re_grocery: rē•volutionizing Sustainable Shopping

rē•spin the concept of BYOC – Bring Your Own Containers

By: rē•spin
re_grocery: rē•volutionizing Sustainable Shopping

In the United States, approximately 30% of food in grocery stores is thrown away. Furthermore, 91% of plastic waste isn’t even recycled. This means most of the plastic we use and toss into the recycling bin goes straight to landfills. When browsing the aisles of your local grocery store, how often are you seeing seemingly unnecessary amounts of packaging? Or find yourself throwing out food in your home when you can’t finish your regular groceries? What if there was a better, less wasteful way to shop for all your essentials?

Introducing: re_

Lauren Macrino and her husband, Joseph, combined their passion for low-waste living, design, and food and beverage backgrounds to found re_ in 2020. re_ is a package-free grocery store in Los Angeles centered around three core pillars: rē-use, rē-fill, and rē-think. In addition, the shop provides rē-fillable bulk goods and plastic-free organic, non-GMO, clean products. 

While Macrino and her husband were passionate about low-waste living, they struggled with grocery shopping and finding options aligned with their beliefs.

We were frustrated with the lack of truly sustainable options and felt there was a real opportunity to create a whole store full of all the refillable products you could ever dream of,” Macrino tells rē•spin. “re_ is a holistic grocery experience that removes the need for plastic packaging altogether.”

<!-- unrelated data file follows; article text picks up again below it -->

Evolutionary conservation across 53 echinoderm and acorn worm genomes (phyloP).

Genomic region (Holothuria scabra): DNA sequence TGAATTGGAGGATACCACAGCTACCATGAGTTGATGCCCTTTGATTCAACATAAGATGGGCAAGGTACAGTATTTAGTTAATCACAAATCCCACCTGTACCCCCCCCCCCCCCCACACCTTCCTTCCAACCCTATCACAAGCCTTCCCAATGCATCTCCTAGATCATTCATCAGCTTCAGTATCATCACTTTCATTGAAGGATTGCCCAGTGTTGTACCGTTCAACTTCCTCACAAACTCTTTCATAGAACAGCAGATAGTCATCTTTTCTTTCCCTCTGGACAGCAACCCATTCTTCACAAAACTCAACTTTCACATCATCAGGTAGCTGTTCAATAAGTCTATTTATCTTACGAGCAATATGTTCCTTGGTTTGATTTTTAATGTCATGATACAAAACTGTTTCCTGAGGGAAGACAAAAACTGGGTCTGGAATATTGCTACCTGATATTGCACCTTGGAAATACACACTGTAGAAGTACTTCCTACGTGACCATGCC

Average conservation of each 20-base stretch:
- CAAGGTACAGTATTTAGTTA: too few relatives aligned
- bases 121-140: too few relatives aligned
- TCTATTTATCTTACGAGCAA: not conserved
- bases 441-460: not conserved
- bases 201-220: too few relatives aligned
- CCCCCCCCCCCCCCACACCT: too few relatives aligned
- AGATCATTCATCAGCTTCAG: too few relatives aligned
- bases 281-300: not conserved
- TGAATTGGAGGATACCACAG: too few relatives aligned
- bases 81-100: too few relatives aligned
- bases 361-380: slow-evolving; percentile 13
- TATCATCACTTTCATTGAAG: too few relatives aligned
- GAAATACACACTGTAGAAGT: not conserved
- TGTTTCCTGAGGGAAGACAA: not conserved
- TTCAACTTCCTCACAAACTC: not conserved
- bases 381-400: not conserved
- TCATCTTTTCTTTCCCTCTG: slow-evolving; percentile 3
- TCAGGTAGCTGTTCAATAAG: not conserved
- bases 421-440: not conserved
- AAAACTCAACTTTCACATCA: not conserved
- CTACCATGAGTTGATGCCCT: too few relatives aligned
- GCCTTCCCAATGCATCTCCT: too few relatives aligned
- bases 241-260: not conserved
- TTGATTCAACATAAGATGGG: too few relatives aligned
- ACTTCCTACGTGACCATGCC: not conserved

Macrino had two goals for re_ when they founded the store: to make it easy and affordable for individuals to shop sustainably. The same type of bulk-style shopping is prevalent in her home country, Australia. So, she was motivated to rē-invent that concept in the United States and change how people grocery shop. 

“Our mission from the beginning has been to make an impact that is greater than the two of us,” she explained. “We’ve had a lot of people visit that are new to this style of shopping and are excited and enthusiastic to make it part of their lives. It’s inspiring to see people embrace a simpler life—reconnecting with each other, with food, and with the planet.”

How bulk-style shopping works

re_ is not your everyday grocery shopping experience. Rather than wandering the store’s aisles for pre-packaged goods, the store has hundreds of glass jars filled with over 500 refillable products. The selection ranges from snacks, herbs, spices, and superfoods to bath and body products and cleaning supplies. 

To shop, you will bring your containers from home to store the items you pick up from the store. You can also use the post-consumer recycled paper bags or glass jars and bottles available for purchase. The refillable containers will be weighed and tagged upon entering the store. This ensures you only pay for what you buy.

As you explore the aisles, you fill your containers with the items you need, write the product name or code, and head to the register when you’re finished. This process cuts down on buying food and household essentials that come in excessive amounts of packaging. It also helps reduce food and product waste. You get to choose your quantity of product versus what is pre-packaged for you.